Participants identified some common characteristics of successful anti-corruption programs for health. For example, programs can be more successful if they consist of more than one intervention because singular approaches may only shift risk; a complementary set of policy changes is typically a more effective approach.17 Participants also stated that it is often invaluable for anti-corruption efforts to take place where there is committed leadership among the implementers and partners because it is difficult to impose successful anti-corruption interventions externally.  Participants felt that successful programs reflect input and participation from patients, clients, and other affected members of the health system and communities, as this increases the transparency of health programs and generates more accountability among leaders and policymakers.

Table 2: Selected Examples of Successful Anti-Corruption Interventions in the Health Sector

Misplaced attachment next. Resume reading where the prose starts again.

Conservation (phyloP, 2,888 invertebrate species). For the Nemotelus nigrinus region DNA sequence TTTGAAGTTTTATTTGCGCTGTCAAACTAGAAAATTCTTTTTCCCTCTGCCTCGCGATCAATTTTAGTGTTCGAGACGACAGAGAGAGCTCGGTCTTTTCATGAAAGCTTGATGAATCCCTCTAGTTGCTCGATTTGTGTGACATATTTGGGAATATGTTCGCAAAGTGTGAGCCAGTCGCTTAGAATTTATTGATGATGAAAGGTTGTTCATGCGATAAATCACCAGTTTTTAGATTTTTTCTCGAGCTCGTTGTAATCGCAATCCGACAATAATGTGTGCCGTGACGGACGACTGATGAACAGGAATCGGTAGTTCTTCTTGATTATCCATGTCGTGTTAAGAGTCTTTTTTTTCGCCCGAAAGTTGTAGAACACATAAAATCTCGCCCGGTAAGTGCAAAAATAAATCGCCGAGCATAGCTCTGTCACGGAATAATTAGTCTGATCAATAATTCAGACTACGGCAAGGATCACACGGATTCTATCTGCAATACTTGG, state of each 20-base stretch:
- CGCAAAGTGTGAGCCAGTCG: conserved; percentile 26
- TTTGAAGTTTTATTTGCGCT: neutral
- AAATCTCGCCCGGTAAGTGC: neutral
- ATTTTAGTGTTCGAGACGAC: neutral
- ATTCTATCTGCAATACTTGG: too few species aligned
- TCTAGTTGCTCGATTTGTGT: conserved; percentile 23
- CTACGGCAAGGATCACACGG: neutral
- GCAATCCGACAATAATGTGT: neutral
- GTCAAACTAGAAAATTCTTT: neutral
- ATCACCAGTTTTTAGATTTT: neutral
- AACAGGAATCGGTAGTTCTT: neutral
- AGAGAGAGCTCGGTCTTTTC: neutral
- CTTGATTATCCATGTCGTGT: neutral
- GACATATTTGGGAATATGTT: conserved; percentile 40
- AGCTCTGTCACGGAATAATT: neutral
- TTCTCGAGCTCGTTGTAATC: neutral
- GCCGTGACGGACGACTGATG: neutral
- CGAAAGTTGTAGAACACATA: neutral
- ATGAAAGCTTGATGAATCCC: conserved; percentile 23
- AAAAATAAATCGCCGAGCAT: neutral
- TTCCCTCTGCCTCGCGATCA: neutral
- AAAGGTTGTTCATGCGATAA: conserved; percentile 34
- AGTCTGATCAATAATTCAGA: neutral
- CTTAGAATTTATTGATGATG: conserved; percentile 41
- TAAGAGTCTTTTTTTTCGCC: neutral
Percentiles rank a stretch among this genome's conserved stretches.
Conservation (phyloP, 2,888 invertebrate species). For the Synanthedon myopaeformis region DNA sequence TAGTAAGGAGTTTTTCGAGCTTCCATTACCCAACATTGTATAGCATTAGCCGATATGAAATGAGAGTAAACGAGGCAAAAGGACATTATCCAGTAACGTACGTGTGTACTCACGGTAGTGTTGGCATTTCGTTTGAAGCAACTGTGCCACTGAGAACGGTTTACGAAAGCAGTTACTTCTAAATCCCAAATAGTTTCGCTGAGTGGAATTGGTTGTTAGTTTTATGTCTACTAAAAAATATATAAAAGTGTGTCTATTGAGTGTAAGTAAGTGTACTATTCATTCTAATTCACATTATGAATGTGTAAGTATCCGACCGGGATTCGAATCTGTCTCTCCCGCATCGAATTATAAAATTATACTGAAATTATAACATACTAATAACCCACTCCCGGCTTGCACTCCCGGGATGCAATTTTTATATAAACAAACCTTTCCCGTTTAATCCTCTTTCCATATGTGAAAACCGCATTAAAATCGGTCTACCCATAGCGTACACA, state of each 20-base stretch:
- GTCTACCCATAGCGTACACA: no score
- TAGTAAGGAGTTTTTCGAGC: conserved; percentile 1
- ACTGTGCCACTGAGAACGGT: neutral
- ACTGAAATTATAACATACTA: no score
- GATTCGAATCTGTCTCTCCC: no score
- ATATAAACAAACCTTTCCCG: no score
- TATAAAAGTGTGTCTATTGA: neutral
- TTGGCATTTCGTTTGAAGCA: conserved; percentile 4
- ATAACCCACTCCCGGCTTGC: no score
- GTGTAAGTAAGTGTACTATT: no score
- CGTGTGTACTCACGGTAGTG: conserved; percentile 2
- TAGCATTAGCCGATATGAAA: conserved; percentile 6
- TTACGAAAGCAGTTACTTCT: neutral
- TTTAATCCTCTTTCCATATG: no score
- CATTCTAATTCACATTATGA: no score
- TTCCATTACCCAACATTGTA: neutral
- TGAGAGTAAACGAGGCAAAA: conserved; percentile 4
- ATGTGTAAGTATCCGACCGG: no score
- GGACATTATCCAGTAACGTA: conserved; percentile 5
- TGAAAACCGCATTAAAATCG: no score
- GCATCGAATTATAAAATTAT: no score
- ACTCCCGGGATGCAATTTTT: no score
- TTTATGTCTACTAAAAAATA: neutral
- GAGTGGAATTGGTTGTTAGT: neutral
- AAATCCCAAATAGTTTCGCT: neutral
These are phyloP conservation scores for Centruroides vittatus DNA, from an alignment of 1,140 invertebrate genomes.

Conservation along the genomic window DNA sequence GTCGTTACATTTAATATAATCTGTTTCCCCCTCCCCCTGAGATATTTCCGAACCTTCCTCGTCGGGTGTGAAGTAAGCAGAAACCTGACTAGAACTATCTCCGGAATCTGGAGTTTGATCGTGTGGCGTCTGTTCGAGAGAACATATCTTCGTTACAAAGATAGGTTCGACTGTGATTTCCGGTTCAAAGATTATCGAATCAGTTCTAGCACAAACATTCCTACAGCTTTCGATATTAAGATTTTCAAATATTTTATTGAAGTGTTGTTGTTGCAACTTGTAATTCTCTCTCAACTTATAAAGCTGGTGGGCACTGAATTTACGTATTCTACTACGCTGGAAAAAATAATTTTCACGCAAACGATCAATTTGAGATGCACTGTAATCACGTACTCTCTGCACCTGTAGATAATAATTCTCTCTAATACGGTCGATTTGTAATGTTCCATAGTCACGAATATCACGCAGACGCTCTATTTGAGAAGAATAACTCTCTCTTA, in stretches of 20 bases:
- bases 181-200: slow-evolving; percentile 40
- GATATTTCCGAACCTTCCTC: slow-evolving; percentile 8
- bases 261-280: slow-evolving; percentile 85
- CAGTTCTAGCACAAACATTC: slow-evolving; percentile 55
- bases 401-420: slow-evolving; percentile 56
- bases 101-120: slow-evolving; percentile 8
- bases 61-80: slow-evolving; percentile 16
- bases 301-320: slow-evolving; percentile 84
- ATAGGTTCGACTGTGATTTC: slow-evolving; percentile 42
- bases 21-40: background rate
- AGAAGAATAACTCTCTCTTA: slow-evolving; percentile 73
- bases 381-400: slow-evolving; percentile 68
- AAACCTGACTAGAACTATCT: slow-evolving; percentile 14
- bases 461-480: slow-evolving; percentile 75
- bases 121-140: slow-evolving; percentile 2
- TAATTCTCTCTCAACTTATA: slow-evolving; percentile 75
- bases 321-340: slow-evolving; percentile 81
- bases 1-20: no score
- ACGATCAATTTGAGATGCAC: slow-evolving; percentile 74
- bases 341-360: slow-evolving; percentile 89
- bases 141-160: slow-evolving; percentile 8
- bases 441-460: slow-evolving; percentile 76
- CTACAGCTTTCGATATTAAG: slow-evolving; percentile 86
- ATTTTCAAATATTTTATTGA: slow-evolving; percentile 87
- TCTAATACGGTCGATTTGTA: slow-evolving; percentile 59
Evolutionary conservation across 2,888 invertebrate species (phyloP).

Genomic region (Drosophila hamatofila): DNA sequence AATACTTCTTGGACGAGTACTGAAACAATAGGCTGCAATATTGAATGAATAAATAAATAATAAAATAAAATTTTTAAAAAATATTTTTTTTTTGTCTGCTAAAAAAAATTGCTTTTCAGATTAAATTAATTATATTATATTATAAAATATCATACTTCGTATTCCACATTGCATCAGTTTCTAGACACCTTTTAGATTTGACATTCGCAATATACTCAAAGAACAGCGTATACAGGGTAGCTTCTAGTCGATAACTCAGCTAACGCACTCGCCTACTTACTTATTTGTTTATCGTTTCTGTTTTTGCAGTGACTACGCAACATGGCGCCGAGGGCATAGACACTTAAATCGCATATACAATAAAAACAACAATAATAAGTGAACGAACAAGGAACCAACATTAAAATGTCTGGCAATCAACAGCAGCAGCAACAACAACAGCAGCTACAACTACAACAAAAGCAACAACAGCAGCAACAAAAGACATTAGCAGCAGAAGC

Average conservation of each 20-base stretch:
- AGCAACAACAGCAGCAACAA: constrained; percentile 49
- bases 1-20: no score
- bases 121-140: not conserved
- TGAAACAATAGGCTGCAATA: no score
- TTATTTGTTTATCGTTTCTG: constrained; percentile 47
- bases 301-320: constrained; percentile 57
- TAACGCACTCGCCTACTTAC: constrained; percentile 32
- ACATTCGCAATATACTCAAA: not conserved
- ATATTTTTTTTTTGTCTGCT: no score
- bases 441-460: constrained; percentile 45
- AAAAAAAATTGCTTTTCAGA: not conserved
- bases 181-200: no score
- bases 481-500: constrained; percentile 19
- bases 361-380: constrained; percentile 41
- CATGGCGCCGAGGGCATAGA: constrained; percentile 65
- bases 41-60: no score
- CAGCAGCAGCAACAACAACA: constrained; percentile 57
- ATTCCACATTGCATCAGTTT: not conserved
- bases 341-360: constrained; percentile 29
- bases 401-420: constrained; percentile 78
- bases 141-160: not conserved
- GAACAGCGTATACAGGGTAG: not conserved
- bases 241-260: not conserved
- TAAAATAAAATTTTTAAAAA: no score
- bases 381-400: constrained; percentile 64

Description of Anti-Corruption Program and Impact
User fee revenue theft in provincial referral hospitals in Kenya was virtually eliminated through installation of networked electronic cash registers18
A multi-pronged strategy including overhauling the government drug regulator, stepped up enforcement and a public information campaign led to an 80% reduction in fake drugs in the Nigerian market in 20049
Health Public Expenditure Tracking Surveys (PETS) in Chad and Ghana identified funding flows from central to regional/district level represented the largest risk of leakages, allowing for stricter oversight in areas of weakness and subsequent reduced losses9